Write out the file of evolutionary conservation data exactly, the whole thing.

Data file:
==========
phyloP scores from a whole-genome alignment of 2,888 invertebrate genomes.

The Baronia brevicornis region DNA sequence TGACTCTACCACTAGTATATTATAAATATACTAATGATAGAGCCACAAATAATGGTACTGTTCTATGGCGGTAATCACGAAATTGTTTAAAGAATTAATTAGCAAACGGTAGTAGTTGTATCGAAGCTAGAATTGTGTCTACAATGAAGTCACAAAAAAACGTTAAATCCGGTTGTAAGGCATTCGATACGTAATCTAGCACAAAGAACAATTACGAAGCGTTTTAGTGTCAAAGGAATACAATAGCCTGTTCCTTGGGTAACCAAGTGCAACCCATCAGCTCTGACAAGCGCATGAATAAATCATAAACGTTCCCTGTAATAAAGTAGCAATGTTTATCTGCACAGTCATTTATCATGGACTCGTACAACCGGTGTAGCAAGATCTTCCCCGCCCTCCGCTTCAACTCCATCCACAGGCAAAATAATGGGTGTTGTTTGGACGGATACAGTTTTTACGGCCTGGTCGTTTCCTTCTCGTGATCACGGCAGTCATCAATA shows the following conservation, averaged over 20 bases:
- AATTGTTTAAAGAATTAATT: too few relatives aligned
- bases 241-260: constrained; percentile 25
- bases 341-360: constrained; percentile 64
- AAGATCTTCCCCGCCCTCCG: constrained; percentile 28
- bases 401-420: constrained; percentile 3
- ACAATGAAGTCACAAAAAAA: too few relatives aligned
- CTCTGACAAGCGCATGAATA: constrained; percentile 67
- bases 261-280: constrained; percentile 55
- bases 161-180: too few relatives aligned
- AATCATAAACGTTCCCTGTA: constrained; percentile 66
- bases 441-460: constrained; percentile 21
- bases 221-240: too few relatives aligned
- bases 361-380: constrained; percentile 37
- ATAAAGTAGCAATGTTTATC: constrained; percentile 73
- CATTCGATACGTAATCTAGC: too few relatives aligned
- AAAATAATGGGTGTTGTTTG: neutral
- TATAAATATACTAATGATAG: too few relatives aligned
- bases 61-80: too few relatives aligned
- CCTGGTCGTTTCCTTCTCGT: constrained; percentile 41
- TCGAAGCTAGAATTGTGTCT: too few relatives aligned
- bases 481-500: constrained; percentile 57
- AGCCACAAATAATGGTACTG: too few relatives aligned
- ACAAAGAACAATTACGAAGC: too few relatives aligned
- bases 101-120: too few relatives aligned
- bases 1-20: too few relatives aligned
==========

phyloP scores from a whole-genome alignment of 2,888 invertebrate genomes.

The Baronia brevicornis region DNA sequence TGACTCTACCACTAGTATATTATAAATATACTAATGATAGAGCCACAAATAATGGTACTGTTCTATGGCGGTAATCACGAAATTGTTTAAAGAATTAATTAGCAAACGGTAGTAGTTGTATCGAAGCTAGAATTGTGTCTACAATGAAGTCACAAAAAAACGTTAAATCCGGTTGTAAGGCATTCGATACGTAATCTAGCACAAAGAACAATTACGAAGCGTTTTAGTGTCAAAGGAATACAATAGCCTGTTCCTTGGGTAACCAAGTGCAACCCATCAGCTCTGACAAGCGCATGAATAAATCATAAACGTTCCCTGTAATAAAGTAGCAATGTTTATCTGCACAGTCATTTATCATGGACTCGTACAACCGGTGTAGCAAGATCTTCCCCGCCCTCCGCTTCAACTCCATCCACAGGCAAAATAATGGGTGTTGTTTGGACGGATACAGTTTTTACGGCCTGGTCGTTTCCTTCTCGTGATCACGGCAGTCATCAATA shows the following conservation, averaged over 20 bases:
- AATTGTTTAAAGAATTAATT: too few relatives aligned
- bases 241-260: constrained; percentile 25
- bases 341-360: constrained; percentile 64
- AAGATCTTCCCCGCCCTCCG: constrained; percentile 28
- bases 401-420: constrained; percentile 3
- ACAATGAAGTCACAAAAAAA: too few relatives aligned
- CTCTGACAAGCGCATGAATA: constrained; percentile 67
- bases 261-280: constrained; percentile 55
- bases 161-180: too few relatives aligned
- AATCATAAACGTTCCCTGTA: constrained; percentile 66
- bases 441-460: constrained; percentile 21
- bases 221-240: too few relatives aligned
- bases 361-380: constrained; percentile 37
- ATAAAGTAGCAATGTTTATC: constrained; percentile 73
- CATTCGATACGTAATCTAGC: too few relatives aligned
- AAAATAATGGGTGTTGTTTG: neutral
- TATAAATATACTAATGATAG: too few relatives aligned
- bases 61-80: too few relatives aligned
- CCTGGTCGTTTCCTTCTCGT: constrained; percentile 41
- TCGAAGCTAGAATTGTGTCT: too few relatives aligned
- bases 481-500: constrained; percentile 57
- AGCCACAAATAATGGTACTG: too few relatives aligned
- ACAAAGAACAATTACGAAGC: too few relatives aligned
- bases 101-120: too few relatives aligned
- bases 1-20: too few relatives aligned